I have a bike with Tiagra 4700 hydraulic groupset and I want to lower the gearing from the present minimum 34/28. The one thing I'd not like to replace is the shifters:

  • These ST-RS405, while truly not being beauty contest winners, sit in my hands better than many others.
  • I do not want to move away from hydraulics and do not want to move to 11 speed (or to any non-Shimano shifters).

I know I can replace the derailer with any Shimano road 11 speed long-cage, which allows to use cassette up to 34T according to Shimano specs and I'm sure that it will handle 36T.

How can front gears be lowered? I absolutely do not need 50T. My preferred chainring combination would be 42/28, but:

  • FD-4700 is rated for min 46T larger chainring (and standard 16T difference). This might allow using 46/30, which I'd be fine with, but does anyone have practical experience with chainrings so different from the "native" 50/34?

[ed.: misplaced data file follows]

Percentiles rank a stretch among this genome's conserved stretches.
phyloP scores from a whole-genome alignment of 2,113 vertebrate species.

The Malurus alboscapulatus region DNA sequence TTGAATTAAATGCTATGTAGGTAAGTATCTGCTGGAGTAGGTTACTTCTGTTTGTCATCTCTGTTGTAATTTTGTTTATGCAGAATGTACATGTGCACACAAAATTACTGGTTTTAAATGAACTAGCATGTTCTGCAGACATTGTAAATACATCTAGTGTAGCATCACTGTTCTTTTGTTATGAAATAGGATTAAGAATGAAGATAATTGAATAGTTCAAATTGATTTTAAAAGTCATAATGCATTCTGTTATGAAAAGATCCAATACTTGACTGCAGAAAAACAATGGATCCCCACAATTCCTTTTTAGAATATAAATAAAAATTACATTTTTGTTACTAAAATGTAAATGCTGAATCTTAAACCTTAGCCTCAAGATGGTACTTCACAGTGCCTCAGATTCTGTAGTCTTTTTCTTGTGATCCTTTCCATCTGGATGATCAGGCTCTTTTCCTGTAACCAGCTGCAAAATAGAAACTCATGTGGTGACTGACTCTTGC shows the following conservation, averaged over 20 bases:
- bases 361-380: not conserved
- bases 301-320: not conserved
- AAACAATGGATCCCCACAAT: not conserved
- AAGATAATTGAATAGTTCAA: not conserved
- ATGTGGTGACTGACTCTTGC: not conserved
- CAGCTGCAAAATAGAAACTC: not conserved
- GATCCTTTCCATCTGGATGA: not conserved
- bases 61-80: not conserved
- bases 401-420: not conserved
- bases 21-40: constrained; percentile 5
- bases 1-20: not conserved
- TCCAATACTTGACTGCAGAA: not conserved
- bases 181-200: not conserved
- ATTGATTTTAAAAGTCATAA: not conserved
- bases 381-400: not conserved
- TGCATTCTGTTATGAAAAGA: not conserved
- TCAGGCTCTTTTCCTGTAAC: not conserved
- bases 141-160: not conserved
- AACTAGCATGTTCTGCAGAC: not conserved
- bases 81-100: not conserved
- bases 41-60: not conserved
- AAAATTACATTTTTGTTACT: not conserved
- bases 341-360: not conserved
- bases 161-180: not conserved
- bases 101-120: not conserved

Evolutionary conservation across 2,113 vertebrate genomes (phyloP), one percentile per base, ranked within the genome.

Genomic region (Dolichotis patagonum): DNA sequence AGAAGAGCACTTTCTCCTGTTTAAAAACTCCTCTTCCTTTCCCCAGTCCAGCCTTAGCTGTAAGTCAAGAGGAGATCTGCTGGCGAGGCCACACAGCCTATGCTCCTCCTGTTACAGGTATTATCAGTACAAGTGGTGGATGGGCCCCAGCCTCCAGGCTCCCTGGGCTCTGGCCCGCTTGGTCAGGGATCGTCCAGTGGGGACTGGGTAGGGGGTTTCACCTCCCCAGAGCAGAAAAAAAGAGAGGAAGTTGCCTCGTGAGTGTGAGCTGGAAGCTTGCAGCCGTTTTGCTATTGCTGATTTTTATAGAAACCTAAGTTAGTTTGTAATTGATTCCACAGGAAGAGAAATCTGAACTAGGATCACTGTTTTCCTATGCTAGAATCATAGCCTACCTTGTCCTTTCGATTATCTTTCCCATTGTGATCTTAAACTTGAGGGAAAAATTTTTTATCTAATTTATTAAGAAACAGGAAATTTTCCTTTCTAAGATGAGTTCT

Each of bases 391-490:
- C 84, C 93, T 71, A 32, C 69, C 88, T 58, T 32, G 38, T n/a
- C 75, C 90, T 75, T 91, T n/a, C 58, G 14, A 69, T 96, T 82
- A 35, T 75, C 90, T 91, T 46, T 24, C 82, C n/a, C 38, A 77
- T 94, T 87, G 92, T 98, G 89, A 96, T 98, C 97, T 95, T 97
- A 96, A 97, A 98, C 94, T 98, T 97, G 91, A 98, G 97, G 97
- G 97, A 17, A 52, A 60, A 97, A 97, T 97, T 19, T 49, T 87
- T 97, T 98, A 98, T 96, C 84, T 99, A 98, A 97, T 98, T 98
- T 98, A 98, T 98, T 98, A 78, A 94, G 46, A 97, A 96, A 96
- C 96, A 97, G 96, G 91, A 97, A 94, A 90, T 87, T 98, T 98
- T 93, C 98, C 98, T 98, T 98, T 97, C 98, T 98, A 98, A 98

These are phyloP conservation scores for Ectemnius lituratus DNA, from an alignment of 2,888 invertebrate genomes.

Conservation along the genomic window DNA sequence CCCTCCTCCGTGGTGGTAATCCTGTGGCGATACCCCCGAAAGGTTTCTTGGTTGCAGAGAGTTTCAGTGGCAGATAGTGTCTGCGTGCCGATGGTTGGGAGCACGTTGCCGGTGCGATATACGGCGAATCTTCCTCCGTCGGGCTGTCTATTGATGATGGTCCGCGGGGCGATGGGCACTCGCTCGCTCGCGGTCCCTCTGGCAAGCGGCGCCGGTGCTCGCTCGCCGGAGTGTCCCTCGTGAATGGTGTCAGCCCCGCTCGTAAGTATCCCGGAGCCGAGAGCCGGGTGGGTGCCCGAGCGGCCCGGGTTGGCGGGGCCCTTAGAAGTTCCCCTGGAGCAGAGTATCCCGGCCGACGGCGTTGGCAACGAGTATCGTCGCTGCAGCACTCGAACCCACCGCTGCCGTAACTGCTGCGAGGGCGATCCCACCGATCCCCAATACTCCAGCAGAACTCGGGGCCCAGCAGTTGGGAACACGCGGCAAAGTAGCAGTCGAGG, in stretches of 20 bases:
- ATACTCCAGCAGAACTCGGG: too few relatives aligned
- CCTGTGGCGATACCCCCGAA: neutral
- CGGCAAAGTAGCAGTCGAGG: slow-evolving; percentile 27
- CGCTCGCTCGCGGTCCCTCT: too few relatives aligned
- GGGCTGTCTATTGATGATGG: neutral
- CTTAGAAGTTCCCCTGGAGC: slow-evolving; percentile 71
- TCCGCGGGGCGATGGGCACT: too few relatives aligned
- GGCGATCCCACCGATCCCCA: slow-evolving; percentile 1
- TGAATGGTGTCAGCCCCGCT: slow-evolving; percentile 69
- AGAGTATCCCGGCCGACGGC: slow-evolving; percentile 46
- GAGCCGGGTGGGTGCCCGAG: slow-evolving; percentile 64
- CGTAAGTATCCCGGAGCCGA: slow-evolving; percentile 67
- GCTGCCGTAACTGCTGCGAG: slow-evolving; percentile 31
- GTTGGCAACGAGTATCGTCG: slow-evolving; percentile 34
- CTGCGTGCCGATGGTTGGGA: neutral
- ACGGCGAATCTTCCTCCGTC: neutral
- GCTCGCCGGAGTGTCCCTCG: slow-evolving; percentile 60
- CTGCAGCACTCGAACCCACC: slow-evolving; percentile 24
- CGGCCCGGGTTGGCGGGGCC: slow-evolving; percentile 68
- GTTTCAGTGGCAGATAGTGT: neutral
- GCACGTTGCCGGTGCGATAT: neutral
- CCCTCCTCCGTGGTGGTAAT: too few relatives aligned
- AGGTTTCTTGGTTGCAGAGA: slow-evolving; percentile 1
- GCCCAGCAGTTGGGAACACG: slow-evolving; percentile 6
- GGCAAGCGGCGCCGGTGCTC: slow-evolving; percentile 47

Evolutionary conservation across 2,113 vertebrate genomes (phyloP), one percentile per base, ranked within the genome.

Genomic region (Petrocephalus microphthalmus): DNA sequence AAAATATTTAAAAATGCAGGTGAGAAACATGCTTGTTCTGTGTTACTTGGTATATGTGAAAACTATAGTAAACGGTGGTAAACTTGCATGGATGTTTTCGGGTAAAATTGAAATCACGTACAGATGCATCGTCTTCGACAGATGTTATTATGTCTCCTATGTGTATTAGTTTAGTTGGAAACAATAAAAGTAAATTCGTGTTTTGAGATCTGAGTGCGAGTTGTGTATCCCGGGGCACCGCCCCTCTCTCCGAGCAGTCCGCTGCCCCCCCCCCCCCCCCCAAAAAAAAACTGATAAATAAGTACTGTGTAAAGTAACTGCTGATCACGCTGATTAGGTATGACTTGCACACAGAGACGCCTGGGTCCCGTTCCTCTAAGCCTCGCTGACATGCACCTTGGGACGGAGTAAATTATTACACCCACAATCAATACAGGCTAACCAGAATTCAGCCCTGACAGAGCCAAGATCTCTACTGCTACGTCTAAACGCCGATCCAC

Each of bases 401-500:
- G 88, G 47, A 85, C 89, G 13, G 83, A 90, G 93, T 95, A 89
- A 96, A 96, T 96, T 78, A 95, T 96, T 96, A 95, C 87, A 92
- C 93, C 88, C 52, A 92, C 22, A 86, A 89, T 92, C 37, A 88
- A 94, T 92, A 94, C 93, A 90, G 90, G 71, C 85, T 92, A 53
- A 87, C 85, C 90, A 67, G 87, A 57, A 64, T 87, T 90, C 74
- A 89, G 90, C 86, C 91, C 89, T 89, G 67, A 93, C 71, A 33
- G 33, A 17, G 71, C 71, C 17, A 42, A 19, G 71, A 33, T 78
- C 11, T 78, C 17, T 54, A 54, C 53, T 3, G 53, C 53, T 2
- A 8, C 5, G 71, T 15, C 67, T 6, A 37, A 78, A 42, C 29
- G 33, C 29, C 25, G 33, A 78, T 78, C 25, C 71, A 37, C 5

• What crankset could give me such combination not (much) spoiling the 43.5mm chainline? A road triple with inner and middle chainrings would do it; I'm looking around if there are doubles with that small BCD and road-ish chainline. I do not want to take an MTB double as nearly all of my riding will be on the larger chainring (I'll use the smaller one less than 1% of my riding time - but I do not want to dismount for that 1%).
  • The shifter is stated to work only with FD-4700. Really, cable pull ratio of Tiagra 4700 looks much bigger than the "Shimano standard". Does someone have experience successfully using any other FD with ST-RS405?
  • General comment: Shimano maintains compatibility charts. These indicate that the ST-RS405s aren't officially compatible with 11s rear derailleurs. However, 10s cassettes with 34t are available. productinfo.shimano.com/#/com